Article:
“Coach Edwards is the best coach I've ever had,” shared Connor. “He tells you to give it 110 percent every play on the field.”

Describing Edwards as a coach who reminds his players to have high expectations for themselves, Connor talked about a coach who encourages the best from his team whether on or off the field.

“Coach always expects us to behave when we're with him and at school. He also wants good grades,” stated Connor.

Extolling Edwards for his patience, Conner said the coach helps his players understand their role on the field. “If you are having trouble on a play, he will help you through it so that you will understand him and what he wants you to do,” he stated.

Continuing, Connor offered, “He always tells you what a good job you did. He makes me feel good about myself.”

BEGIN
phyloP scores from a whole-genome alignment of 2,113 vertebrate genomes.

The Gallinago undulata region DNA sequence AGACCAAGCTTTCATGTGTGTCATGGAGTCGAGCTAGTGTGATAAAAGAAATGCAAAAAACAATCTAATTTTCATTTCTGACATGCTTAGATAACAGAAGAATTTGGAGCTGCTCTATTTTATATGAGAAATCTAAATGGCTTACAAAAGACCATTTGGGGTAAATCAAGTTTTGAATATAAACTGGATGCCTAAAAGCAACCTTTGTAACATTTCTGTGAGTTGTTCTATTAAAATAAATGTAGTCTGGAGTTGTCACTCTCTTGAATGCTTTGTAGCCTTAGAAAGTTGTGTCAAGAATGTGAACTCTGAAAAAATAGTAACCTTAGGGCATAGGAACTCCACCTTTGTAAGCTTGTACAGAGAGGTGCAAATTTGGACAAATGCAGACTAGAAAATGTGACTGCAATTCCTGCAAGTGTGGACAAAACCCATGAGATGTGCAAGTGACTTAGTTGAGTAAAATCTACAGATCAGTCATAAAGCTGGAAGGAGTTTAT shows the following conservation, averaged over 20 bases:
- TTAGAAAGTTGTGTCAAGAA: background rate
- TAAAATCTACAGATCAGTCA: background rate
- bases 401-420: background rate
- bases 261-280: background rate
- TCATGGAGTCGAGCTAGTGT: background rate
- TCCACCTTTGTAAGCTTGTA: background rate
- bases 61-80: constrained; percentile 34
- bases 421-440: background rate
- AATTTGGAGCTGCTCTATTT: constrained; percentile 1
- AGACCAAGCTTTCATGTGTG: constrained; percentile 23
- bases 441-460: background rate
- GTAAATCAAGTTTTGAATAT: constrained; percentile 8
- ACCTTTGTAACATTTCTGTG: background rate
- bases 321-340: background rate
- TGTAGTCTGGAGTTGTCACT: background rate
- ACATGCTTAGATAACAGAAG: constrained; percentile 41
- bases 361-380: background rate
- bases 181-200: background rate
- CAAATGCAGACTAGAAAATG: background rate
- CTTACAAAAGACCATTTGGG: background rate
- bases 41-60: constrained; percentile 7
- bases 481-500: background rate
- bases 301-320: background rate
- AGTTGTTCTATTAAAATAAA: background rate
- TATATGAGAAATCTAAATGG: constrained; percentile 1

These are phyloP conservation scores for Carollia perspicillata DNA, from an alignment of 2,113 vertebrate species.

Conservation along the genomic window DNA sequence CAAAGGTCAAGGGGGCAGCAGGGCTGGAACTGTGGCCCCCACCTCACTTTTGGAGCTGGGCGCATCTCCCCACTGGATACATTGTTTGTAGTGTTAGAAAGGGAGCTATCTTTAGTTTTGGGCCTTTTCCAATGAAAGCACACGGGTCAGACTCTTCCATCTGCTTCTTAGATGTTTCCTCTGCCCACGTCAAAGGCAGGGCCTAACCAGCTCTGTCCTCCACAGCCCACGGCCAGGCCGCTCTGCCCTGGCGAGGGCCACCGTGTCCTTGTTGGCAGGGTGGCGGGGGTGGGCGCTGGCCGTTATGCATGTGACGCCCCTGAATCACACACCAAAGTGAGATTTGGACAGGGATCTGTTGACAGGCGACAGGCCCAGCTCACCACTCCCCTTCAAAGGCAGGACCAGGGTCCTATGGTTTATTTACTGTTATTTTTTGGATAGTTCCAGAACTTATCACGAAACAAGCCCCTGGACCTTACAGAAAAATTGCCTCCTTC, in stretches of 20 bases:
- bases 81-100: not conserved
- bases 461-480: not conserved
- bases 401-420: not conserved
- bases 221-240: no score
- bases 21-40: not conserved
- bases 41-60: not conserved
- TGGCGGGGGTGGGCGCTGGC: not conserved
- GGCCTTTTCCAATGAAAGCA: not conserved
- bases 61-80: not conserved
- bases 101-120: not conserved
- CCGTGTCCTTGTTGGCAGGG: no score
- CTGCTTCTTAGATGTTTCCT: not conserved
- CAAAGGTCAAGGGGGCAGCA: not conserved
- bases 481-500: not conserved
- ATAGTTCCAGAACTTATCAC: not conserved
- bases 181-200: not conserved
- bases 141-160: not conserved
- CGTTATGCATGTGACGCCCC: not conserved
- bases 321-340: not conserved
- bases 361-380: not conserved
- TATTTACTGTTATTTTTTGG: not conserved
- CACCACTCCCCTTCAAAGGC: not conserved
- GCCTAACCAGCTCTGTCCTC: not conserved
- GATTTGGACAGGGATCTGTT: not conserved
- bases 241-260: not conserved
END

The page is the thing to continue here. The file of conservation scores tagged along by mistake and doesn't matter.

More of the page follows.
Sharing that Edwards expects his players to exercise to help increase their speed and strength, Connor stated, “He also told us that football isn't all about strength-it's also how smart you are on the field.”

With a sincere realization of the time his coach devotes to the team and its players, the young man concluded, “Coach Edwards takes time away from his own family to coach us.”

Accepting the award from his young player, Edwards told Connor and the audience, “I want to thank Connor for this nomination. It will mean a lot to me for a long time.”

Edwards stated, “He is a great kid. We have a lot of great kids.” The Volunteer of the Year talked about young players who show-up at practice wanting to get better, wanting to learn how to play the game. “It has been nothing but a pleasure,” he stated.